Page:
I've been so preoccupied with working on the book, scheduling 1,000 Knitters shoots (when they're confirmed, I'll tell all) and doing a bunch of freelance projects that I haven't been able to keep an eye on Dolores as much as I'd like. Need I tell you this is never a good idea?
Gift knitting took over my waking hours in the months leading up to Christmas, so it wasn't until we were sitting around the tree and Abigail ripped open a package printed with cartoon reindeer doing kegstands that I knew about this:
"Well," said Susan, gingerly opening the cover, "at least it's not a seventh copy of Goodnight, Moon."
"It's just a mock up," said Dolores from amid a pile of discarded wrapping, "We're still shopping it around. But I thought I'd give to her now. Somebody needs to take the child's education in hand."
"We're already sort of working on that," said Phil.
"Oh, of course," said Dolores. "A-B-C and what's the capital of Idaho and that sort of thing. But there's so much more to life, and that's where the Little Helper comes in."
"What's this?" said Susan, pulling a smaller booklet from between the pages.
"The supplement to the bartending guide. I've added it on the advice of my agent. You might want to give it a look, yourself. This egg nog is a smidge underpowered."
Susan and Phil agreed to tuck the book away and share it with Abigail when she reaches an appropriate age (some time around 2050, I believe) and that, thank heaven, was the end of it; although Susan later did grudgingly agree that the egg nog recipe was an improvement on Martha Stewart's.
After the holiday rush, we came home and settled down to what passes for normal around here.
I continued working on the handsome socks from The Knitting Man(ual)in between sessions at the drawing board.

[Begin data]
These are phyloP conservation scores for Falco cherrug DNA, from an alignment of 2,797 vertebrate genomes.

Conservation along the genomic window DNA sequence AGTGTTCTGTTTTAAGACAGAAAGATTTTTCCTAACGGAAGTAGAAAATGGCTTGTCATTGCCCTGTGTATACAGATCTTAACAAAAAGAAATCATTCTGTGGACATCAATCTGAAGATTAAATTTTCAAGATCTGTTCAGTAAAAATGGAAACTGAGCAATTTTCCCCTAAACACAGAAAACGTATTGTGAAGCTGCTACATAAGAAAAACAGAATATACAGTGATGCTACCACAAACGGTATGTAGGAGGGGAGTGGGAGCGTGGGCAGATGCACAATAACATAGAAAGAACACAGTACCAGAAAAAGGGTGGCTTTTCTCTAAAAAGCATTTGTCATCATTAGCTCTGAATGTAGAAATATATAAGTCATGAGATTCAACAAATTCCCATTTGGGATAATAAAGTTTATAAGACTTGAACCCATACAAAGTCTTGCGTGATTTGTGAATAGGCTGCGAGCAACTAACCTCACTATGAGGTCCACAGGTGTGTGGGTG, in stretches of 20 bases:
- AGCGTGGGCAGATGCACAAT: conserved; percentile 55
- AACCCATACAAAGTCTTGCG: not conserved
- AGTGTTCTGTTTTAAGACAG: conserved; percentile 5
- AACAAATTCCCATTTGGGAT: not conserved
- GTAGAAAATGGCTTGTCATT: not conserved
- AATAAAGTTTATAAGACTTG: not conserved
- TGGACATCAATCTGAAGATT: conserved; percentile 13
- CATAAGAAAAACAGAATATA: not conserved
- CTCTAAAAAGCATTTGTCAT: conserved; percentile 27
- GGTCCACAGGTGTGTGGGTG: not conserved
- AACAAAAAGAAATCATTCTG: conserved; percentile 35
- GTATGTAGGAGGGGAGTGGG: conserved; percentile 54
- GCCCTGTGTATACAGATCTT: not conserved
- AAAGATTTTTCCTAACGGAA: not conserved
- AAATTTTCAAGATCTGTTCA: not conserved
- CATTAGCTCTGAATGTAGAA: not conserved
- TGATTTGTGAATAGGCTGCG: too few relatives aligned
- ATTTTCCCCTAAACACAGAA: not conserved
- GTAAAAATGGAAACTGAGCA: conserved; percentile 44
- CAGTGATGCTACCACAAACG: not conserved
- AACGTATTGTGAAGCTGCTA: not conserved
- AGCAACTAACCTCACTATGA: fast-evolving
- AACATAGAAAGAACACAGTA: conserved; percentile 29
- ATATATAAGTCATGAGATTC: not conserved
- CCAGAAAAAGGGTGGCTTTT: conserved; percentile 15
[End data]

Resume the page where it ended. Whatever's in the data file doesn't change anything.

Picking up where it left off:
I'm really enjoying these. There's just enough to the pattern to keep it from being a dull knit without making it too fussy for public transit or standing in line. I think the end result is fetching. The yarn (a present from Tom, who picked it up on a trip to Michigan at Ewe-nique Knits) is Margo Jones from Schaefer - the first time I've worked with Schaefer yarn. It won't be the last if I have anything to say about it. Good stuff.
Harry and the rest of the sock yarn decided to follow Dolores's writerly example and pick up their pens, and soon I was stepping around fifty-odd little journals or baking cookies for the poetry slams being held in the living room.
However, Dolores apparently has grown bored with the literary life. She's started going out and keeping late hours–late even for her. When she's home, I have to pry her off the computer with a crowbar. Her cell phone rings nonstop, and she rushes into the bathroom to engage in heated but muffled conversations. And she's made a point of grabbing the mail out of the box before I can get to it.
Yesterday Harry looked up from the draft of his latest poem, "If You Are Sad I Will Hug Your Heart," to ask me if I thought Dolores was acting weird.
"It's hard to say, of course. What have you noticed?"
"Well, for starters last week Stan spilled his ink all over her best peignoir and instead of freaking out she just said something about looking at the bigger picture. And then me and the guys were on our way to open mic night at The Alienated Espresso and we ran into Mitchell from The Lucky Horseshoe, and he said she hasn't been there even once since we came home from Maine. They had to lay off two bartenders."
That's all I needed to hear. I'm officially worried.